Looking for ways to release stress is vital for our Overseas Filipino Workers (OFWs). The weight of their job coupled with the homesickness they feel while working in a foreign land far away from their loved ones can sometimes take a toll on their mind and body. And with their busy schedules, sometimes they prefer to skip destressing and just sleep the tiredness away.
Good thing that there are simple and easy ways to shake the stress off their shoulders inside the comfort of their homes. Aside from taking short walks, listening to their favorite music, or making a quick stretch, our OFWs and migrant Filipino workers can also try meditating to help them reduce stress.
Walk through this article to find out the wonderful health benefits of meditation not only for our OFWs and migrant Filipino workers but for every individual out there!
What is meditation?
Mindfulness meditation involves learning to divert and concentrate your attention on how you breathe and at the same time noticing when your mind wanders and then bringing it back to the present moment, less the judgment.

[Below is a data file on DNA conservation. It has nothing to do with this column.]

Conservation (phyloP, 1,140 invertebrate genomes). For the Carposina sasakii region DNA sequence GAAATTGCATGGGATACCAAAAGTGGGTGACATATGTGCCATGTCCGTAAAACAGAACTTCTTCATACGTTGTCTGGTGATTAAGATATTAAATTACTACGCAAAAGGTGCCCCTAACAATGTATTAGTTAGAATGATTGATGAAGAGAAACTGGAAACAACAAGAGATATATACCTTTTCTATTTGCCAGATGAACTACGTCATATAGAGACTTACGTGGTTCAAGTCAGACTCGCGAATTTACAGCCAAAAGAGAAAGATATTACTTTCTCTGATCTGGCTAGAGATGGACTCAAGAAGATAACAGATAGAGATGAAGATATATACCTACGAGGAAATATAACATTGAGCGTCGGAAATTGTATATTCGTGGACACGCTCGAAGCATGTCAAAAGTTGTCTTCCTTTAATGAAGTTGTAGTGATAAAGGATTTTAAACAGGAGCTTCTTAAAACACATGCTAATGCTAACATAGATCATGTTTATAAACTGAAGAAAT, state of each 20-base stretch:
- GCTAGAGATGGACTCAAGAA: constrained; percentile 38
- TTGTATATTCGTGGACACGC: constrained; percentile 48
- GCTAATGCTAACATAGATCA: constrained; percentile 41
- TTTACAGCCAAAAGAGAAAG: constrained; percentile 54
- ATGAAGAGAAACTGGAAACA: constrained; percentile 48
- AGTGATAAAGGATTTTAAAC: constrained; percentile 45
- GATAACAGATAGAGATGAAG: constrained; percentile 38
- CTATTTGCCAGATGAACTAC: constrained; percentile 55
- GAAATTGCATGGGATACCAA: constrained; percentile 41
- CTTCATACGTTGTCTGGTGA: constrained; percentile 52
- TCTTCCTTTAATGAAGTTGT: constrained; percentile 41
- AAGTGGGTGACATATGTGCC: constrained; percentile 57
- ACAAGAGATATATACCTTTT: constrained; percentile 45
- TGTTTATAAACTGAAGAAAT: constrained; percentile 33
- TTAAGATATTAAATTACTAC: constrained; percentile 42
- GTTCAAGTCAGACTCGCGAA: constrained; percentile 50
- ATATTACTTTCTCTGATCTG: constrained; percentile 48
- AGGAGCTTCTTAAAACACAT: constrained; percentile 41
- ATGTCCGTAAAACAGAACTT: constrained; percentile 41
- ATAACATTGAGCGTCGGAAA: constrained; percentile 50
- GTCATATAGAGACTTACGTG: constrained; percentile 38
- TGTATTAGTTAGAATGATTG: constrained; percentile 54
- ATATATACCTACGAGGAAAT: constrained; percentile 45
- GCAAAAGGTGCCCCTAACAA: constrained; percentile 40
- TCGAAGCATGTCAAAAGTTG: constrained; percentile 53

What are the benefits of meditation?
Wellness professionals and meditation teachers agree that when you practice meditation, even for a few minutes a day can give such an impact on your physical and mental health. Here are some of them:
- Reduces stress and anxiety- meditating teaches you not to loom over the unfortunate things that cannot be undone and lets you focus on the present moment without the heavy judgment.
- Strengthens relationships- When you meditate, you cultivate a mind and body full of compassion, not only for yourself but also for the people around you.
- Improves heart health- Studies have shown that meditation helps lower blood pressure, prevent the risk of other cardiovascular diseases, and may also help you gradually quit habits like smoking which are all good for the heart!